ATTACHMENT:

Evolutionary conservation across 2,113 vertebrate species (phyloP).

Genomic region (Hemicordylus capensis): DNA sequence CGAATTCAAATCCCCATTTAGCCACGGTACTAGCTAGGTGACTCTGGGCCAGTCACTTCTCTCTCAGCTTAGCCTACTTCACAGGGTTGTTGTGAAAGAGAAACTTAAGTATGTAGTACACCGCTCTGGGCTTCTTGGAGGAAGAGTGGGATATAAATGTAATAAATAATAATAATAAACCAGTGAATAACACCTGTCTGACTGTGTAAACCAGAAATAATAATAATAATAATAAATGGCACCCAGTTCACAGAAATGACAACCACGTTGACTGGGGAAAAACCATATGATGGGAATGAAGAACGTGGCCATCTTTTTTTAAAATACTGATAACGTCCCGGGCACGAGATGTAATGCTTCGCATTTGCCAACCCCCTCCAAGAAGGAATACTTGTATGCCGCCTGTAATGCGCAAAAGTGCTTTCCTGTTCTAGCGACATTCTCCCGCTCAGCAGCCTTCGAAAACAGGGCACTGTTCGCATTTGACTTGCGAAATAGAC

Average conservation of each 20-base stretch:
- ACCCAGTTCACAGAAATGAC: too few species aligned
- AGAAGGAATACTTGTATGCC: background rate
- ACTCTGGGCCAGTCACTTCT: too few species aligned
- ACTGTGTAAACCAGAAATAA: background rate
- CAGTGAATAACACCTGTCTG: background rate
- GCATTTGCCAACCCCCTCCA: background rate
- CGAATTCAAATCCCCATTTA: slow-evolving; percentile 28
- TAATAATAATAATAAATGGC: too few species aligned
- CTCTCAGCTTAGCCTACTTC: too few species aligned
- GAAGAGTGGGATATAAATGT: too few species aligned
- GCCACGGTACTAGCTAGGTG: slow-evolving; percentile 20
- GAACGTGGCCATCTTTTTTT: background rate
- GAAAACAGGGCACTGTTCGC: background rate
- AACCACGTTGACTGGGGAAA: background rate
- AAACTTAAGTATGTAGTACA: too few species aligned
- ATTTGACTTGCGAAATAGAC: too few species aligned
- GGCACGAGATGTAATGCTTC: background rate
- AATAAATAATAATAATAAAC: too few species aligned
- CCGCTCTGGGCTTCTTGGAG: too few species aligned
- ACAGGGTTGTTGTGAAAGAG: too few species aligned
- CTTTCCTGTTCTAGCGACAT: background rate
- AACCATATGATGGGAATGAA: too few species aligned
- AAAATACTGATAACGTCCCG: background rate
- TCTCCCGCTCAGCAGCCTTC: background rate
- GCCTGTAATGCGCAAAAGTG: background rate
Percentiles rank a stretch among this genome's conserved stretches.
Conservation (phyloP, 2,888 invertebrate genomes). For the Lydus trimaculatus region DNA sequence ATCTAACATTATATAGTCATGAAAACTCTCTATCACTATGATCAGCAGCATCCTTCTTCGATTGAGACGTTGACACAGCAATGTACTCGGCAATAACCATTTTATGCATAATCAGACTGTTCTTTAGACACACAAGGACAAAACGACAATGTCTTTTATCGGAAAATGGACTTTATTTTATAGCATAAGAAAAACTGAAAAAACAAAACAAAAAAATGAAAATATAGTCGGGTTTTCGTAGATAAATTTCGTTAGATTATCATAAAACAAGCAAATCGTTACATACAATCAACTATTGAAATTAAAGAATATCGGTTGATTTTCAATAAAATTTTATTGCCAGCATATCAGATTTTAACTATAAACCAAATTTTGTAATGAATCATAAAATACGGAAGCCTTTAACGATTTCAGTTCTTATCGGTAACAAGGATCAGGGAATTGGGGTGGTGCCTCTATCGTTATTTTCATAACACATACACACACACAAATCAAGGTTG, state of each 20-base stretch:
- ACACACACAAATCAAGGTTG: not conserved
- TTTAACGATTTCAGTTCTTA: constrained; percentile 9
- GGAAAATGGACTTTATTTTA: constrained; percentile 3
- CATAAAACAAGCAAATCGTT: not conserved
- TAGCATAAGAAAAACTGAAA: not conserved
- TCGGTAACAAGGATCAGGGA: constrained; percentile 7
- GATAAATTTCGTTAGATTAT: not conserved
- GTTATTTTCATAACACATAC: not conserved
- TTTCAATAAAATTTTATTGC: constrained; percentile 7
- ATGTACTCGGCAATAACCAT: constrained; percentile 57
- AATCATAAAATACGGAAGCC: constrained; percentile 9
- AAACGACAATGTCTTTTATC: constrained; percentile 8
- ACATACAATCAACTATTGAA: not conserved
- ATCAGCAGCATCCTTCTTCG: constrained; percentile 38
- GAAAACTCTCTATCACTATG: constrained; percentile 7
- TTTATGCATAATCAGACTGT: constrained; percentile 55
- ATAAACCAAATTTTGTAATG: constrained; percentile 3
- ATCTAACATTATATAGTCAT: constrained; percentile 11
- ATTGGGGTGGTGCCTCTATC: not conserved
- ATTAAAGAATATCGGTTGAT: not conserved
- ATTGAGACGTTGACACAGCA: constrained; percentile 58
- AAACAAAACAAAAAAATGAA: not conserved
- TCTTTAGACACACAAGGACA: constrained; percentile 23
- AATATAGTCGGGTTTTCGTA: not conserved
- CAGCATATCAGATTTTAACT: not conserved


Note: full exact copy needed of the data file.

Evolutionary conservation across 2,113 vertebrate species (phyloP).

Genomic region (Hemicordylus capensis): DNA sequence CGAATTCAAATCCCCATTTAGCCACGGTACTAGCTAGGTGACTCTGGGCCAGTCACTTCTCTCTCAGCTTAGCCTACTTCACAGGGTTGTTGTGAAAGAGAAACTTAAGTATGTAGTACACCGCTCTGGGCTTCTTGGAGGAAGAGTGGGATATAAATGTAATAAATAATAATAATAAACCAGTGAATAACACCTGTCTGACTGTGTAAACCAGAAATAATAATAATAATAATAAATGGCACCCAGTTCACAGAAATGACAACCACGTTGACTGGGGAAAAACCATATGATGGGAATGAAGAACGTGGCCATCTTTTTTTAAAATACTGATAACGTCCCGGGCACGAGATGTAATGCTTCGCATTTGCCAACCCCCTCCAAGAAGGAATACTTGTATGCCGCCTGTAATGCGCAAAAGTGCTTTCCTGTTCTAGCGACATTCTCCCGCTCAGCAGCCTTCGAAAACAGGGCACTGTTCGCATTTGACTTGCGAAATAGAC

Average conservation of each 20-base stretch:
- ACCCAGTTCACAGAAATGAC: too few species aligned
- AGAAGGAATACTTGTATGCC: background rate
- ACTCTGGGCCAGTCACTTCT: too few species aligned
- ACTGTGTAAACCAGAAATAA: background rate
- CAGTGAATAACACCTGTCTG: background rate
- GCATTTGCCAACCCCCTCCA: background rate
- CGAATTCAAATCCCCATTTA: slow-evolving; percentile 28
- TAATAATAATAATAAATGGC: too few species aligned
- CTCTCAGCTTAGCCTACTTC: too few species aligned
- GAAGAGTGGGATATAAATGT: too few species aligned
- GCCACGGTACTAGCTAGGTG: slow-evolving; percentile 20
- GAACGTGGCCATCTTTTTTT: background rate
- GAAAACAGGGCACTGTTCGC: background rate
- AACCACGTTGACTGGGGAAA: background rate
- AAACTTAAGTATGTAGTACA: too few species aligned
- ATTTGACTTGCGAAATAGAC: too few species aligned
- GGCACGAGATGTAATGCTTC: background rate
- AATAAATAATAATAATAAAC: too few species aligned
- CCGCTCTGGGCTTCTTGGAG: too few species aligned
- ACAGGGTTGTTGTGAAAGAG: too few species aligned
- CTTTCCTGTTCTAGCGACAT: background rate
- AACCATATGATGGGAATGAA: too few species aligned
- AAAATACTGATAACGTCCCG: background rate
- TCTCCCGCTCAGCAGCCTTC: background rate
- GCCTGTAATGCGCAAAAGTG: background rate
Percentiles rank a stretch among this genome's conserved stretches.
Conservation (phyloP, 2,888 invertebrate genomes). For the Lydus trimaculatus region DNA sequence ATCTAACATTATATAGTCATGAAAACTCTCTATCACTATGATCAGCAGCATCCTTCTTCGATTGAGACGTTGACACAGCAATGTACTCGGCAATAACCATTTTATGCATAATCAGACTGTTCTTTAGACACACAAGGACAAAACGACAATGTCTTTTATCGGAAAATGGACTTTATTTTATAGCATAAGAAAAACTGAAAAAACAAAACAAAAAAATGAAAATATAGTCGGGTTTTCGTAGATAAATTTCGTTAGATTATCATAAAACAAGCAAATCGTTACATACAATCAACTATTGAAATTAAAGAATATCGGTTGATTTTCAATAAAATTTTATTGCCAGCATATCAGATTTTAACTATAAACCAAATTTTGTAATGAATCATAAAATACGGAAGCCTTTAACGATTTCAGTTCTTATCGGTAACAAGGATCAGGGAATTGGGGTGGTGCCTCTATCGTTATTTTCATAACACATACACACACACAAATCAAGGTTG, state of each 20-base stretch:
- ACACACACAAATCAAGGTTG: not conserved
- TTTAACGATTTCAGTTCTTA: constrained; percentile 9
- GGAAAATGGACTTTATTTTA: constrained; percentile 3
- CATAAAACAAGCAAATCGTT: not conserved
- TAGCATAAGAAAAACTGAAA: not conserved
- TCGGTAACAAGGATCAGGGA: constrained; percentile 7
- GATAAATTTCGTTAGATTAT: not conserved
- GTTATTTTCATAACACATAC: not conserved
- TTTCAATAAAATTTTATTGC: constrained; percentile 7
- ATGTACTCGGCAATAACCAT: constrained; percentile 57
- AATCATAAAATACGGAAGCC: constrained; percentile 9
- AAACGACAATGTCTTTTATC: constrained; percentile 8
- ACATACAATCAACTATTGAA: not conserved
- ATCAGCAGCATCCTTCTTCG: constrained; percentile 38
- GAAAACTCTCTATCACTATG: constrained; percentile 7
- TTTATGCATAATCAGACTGT: constrained; percentile 55
- ATAAACCAAATTTTGTAATG: constrained; percentile 3
- ATCTAACATTATATAGTCAT: constrained; percentile 11
- ATTGGGGTGGTGCCTCTATC: not conserved
- ATTAAAGAATATCGGTTGAT: not conserved
- ATTGAGACGTTGACACAGCA: constrained; percentile 58
- AAACAAAACAAAAAAATGAA: not conserved
- TCTTTAGACACACAAGGACA: constrained; percentile 23
- AATATAGTCGGGTTTTCGTA: not conserved
- CAGCATATCAGATTTTAACT: not conserved